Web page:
That night the plane plummeted up and down more than once. It was awful. And it seemed endless. I have since wondered if we were in a series of storms or if it was the plain old turbulence. What’s no comfort in these situations are statistics. Statistics allow us to rationalise the danger we feel that we might be in. One such statistic might be: of every 100 million people that fly every year, only 2 will die in an airplane accident. That statistic does nothing to reassure my overactive amygdala because it doesn’t make sense. After all, common sense not statistics dictate that if a jumbo jet goes down, more than 2 people out of around only 300 on board are going to die. I’m no math genius but numerically 300 is nowhere near 100 million. It’s simple common sense that tells us that in each individual disaster just about everyone is going to die. And over the Atlantic, in the middle of the night, you are all going to die. That’s a fact. Statistics just can’t help with any of that.

So when I board a plane then, I draw zero comfort from statistics. Instead I am focused on probability which is an entirely different kettle of fish. Statistics based on what has happened across the history of aviation tell me the plane will safely convey me from A to B and that my current chances of death on any flight are 1 in 50 million – good odds. Probability tells me that the proposition is more nuanced than that. Probability factors in all kinds of other things like: drunk, suicidal, over-tired, hungover, unhealthy or even one-armed pilots; maintenance crews missing important mechanical things that I don’t know the word for, the weather, ice, sand storms, volcanic eruptions, birdstrike, clear air turbulence that the airplane radar can’t detect, terrorists, plane flaws like those fires on the Dreamliners or metal fatigue in DC10s (I am a child of the 1960s – just) and hijackers. Probability will need to take into consideration the training the flight crew have and have not had, the amount of fuel that the plane has taken on, the nature of the route, and all the other planes that might be out there. It will also have to figure out how likely it is that a whole national Air Traffic Control system can go down, like the UK’s did towards the end of last year. I can’t do the math to say what probability theory tells me about my chances on any given flight are – the variables are difficult to quantify and, well just too variable.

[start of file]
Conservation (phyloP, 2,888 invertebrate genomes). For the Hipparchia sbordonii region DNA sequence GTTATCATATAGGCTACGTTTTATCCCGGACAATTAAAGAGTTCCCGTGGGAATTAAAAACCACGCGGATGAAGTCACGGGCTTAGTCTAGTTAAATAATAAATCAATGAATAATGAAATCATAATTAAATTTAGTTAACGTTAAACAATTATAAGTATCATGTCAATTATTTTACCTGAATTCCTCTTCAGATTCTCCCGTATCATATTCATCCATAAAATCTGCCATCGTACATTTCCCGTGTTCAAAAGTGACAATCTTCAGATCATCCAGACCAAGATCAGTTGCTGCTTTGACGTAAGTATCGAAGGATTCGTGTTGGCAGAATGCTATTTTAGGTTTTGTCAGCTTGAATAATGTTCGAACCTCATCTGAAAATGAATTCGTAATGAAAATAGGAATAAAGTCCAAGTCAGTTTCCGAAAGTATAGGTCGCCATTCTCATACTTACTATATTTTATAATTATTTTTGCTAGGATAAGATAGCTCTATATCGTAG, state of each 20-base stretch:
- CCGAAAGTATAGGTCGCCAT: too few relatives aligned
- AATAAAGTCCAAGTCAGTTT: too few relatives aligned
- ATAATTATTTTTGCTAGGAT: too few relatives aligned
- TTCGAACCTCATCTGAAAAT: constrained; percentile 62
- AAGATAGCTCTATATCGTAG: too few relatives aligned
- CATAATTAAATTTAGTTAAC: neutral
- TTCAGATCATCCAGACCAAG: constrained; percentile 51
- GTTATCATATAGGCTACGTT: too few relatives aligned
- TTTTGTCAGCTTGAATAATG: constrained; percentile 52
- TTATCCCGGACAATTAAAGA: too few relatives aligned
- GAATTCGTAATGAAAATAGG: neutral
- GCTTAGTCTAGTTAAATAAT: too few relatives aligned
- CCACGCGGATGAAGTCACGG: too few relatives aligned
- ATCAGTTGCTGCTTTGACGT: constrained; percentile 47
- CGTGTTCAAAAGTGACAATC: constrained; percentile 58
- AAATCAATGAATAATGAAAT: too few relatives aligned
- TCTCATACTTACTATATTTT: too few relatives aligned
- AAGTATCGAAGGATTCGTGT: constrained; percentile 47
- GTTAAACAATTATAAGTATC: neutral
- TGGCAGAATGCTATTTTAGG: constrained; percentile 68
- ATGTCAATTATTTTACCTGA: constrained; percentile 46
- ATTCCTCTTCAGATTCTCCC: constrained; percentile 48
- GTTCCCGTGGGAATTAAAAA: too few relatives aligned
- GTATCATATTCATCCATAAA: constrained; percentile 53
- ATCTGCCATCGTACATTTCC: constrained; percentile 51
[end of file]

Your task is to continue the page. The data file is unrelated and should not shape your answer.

Which brings me to the cat thing. As far as I am concerned, and now I have typed this up I have a horrible feeling that I have written this post before, when I board a plane it’s an either or situation. Like Schrödinger’s cat in the box, in the metal belly of the plane, I enter state of two possibilities – alive or dead – and no-one, including me, will know which possibility will have the upper hand until someone opens the box.